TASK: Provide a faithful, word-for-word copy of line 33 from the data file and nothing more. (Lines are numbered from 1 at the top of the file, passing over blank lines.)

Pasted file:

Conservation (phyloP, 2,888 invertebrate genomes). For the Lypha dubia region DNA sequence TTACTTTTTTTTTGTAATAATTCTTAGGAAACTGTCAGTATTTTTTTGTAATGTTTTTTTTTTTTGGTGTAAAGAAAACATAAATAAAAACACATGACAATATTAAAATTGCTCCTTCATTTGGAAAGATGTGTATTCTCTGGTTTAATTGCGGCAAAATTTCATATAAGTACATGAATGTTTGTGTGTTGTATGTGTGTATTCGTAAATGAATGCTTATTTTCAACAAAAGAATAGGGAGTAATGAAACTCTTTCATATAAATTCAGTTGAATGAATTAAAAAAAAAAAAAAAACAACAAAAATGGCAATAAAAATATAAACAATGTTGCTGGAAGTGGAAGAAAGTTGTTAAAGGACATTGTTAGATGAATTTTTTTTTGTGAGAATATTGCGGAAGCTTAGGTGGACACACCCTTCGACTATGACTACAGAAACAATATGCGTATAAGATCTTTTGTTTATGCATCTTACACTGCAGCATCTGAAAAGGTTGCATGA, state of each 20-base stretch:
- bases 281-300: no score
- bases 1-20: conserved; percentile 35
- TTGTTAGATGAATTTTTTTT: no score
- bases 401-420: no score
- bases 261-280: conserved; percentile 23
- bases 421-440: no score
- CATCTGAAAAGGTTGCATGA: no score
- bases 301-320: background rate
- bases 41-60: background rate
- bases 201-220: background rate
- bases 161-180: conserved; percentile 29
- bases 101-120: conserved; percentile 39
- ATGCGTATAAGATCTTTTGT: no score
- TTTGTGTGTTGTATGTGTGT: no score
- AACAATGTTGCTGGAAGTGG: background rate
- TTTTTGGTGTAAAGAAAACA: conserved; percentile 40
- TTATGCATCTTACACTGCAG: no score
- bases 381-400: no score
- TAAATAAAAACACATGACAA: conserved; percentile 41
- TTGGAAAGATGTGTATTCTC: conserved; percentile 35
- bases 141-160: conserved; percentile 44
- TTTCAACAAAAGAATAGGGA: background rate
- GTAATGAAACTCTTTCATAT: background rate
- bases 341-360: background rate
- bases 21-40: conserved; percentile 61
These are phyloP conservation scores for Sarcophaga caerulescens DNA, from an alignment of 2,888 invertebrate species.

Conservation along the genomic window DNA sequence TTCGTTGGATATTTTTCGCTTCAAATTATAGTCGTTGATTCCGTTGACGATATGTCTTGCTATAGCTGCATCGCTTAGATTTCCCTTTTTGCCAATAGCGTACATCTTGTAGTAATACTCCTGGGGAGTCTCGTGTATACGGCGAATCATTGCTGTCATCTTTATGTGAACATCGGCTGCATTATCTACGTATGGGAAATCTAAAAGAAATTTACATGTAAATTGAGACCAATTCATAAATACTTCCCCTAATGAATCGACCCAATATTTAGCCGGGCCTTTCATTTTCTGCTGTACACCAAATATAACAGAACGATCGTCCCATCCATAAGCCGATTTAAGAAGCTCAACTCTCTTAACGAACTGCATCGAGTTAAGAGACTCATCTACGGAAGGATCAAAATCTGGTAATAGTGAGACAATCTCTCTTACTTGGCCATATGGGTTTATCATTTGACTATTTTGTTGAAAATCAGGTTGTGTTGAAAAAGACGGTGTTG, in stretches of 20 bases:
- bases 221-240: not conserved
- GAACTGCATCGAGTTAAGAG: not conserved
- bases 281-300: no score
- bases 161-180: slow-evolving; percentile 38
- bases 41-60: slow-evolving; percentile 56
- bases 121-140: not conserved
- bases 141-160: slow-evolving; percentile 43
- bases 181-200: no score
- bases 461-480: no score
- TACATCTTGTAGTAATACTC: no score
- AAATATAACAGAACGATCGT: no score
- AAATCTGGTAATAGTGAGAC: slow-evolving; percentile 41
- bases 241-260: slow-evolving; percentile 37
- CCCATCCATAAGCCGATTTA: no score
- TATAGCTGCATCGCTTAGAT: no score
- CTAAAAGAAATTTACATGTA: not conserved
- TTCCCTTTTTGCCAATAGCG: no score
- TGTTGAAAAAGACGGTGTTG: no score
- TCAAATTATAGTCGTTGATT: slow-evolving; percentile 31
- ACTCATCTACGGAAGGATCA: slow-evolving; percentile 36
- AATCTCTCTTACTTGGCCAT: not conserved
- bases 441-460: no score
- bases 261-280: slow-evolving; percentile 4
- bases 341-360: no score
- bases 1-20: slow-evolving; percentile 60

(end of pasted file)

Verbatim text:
- bases 41-60: slow-evolving; percentile 56